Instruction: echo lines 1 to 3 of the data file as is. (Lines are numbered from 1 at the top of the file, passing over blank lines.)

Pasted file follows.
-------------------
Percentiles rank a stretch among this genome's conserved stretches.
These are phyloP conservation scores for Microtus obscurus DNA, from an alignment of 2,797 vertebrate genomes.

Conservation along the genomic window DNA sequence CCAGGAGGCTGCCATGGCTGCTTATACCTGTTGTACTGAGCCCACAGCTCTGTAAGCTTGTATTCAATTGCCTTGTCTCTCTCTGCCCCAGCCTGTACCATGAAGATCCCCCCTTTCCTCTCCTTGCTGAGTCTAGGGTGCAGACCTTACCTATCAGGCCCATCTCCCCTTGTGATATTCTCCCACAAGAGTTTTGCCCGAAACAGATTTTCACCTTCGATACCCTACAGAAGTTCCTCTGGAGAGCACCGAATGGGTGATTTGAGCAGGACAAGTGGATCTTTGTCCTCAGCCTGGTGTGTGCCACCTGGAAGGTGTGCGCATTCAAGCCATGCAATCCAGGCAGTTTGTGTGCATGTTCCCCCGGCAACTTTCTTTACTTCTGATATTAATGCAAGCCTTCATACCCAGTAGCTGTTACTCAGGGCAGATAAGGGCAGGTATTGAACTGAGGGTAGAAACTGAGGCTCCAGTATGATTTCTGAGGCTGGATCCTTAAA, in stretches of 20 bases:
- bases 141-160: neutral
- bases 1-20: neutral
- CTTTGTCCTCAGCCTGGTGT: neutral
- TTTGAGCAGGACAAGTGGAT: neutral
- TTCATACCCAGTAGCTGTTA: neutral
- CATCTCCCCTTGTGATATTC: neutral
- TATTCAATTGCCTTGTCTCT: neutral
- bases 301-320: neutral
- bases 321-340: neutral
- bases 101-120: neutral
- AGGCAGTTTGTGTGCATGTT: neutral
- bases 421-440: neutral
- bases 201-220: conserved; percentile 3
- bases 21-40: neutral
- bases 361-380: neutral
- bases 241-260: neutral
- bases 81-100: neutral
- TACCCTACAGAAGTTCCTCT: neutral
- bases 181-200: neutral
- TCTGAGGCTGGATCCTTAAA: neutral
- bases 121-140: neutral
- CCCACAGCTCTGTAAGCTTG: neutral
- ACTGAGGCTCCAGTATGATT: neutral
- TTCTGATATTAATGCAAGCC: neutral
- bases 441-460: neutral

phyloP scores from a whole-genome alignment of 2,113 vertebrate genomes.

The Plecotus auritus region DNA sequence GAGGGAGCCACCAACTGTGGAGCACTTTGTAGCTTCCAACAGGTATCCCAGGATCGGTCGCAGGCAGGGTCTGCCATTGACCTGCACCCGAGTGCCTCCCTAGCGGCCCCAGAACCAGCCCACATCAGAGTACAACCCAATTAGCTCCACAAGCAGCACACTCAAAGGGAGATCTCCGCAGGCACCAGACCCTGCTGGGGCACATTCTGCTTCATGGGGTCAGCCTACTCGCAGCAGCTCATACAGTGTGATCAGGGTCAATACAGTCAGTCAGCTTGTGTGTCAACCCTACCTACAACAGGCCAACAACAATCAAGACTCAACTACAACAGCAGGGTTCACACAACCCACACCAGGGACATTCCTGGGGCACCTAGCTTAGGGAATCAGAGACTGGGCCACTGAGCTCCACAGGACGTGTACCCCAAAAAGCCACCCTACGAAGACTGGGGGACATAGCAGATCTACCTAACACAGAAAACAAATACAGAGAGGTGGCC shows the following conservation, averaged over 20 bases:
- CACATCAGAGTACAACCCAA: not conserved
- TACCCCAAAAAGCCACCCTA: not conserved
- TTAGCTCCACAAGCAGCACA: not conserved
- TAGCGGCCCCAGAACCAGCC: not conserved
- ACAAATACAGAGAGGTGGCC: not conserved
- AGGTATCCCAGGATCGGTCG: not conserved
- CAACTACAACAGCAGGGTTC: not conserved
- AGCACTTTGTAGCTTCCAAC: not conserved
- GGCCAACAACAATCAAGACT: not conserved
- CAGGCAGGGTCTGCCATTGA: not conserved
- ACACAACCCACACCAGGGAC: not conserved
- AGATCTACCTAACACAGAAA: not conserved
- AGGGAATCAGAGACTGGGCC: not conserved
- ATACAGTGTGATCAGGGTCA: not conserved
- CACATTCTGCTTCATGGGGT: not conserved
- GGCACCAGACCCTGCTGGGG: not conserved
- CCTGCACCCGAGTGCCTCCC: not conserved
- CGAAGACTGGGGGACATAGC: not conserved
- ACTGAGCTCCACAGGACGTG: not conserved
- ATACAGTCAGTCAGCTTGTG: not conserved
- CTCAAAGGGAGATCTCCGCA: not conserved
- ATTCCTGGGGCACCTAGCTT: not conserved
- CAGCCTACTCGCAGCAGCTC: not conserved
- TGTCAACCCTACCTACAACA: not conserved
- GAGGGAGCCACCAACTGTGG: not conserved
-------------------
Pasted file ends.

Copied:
Percentiles rank a stretch among this genome's conserved stretches.
These are phyloP conservation scores for Microtus obscurus DNA, from an alignment of 2,797 vertebrate genomes.

Conservation along the genomic window DNA sequence CCAGGAGGCTGCCATGGCTGCTTATACCTGTTGTACTGAGCCCACAGCTCTGTAAGCTTGTATTCAATTGCCTTGTCTCTCTCTGCCCCAGCCTGTACCATGAAGATCCCCCCTTTCCTCTCCTTGCTGAGTCTAGGGTGCAGACCTTACCTATCAGGCCCATCTCCCCTTGTGATATTCTCCCACAAGAGTTTTGCCCGAAACAGATTTTCACCTTCGATACCCTACAGAAGTTCCTCTGGAGAGCACCGAATGGGTGATTTGAGCAGGACAAGTGGATCTTTGTCCTCAGCCTGGTGTGTGCCACCTGGAAGGTGTGCGCATTCAAGCCATGCAATCCAGGCAGTTTGTGTGCATGTTCCCCCGGCAACTTTCTTTACTTCTGATATTAATGCAAGCCTTCATACCCAGTAGCTGTTACTCAGGGCAGATAAGGGCAGGTATTGAACTGAGGGTAGAAACTGAGGCTCCAGTATGATTTCTGAGGCTGGATCCTTAAA, in stretches of 20 bases: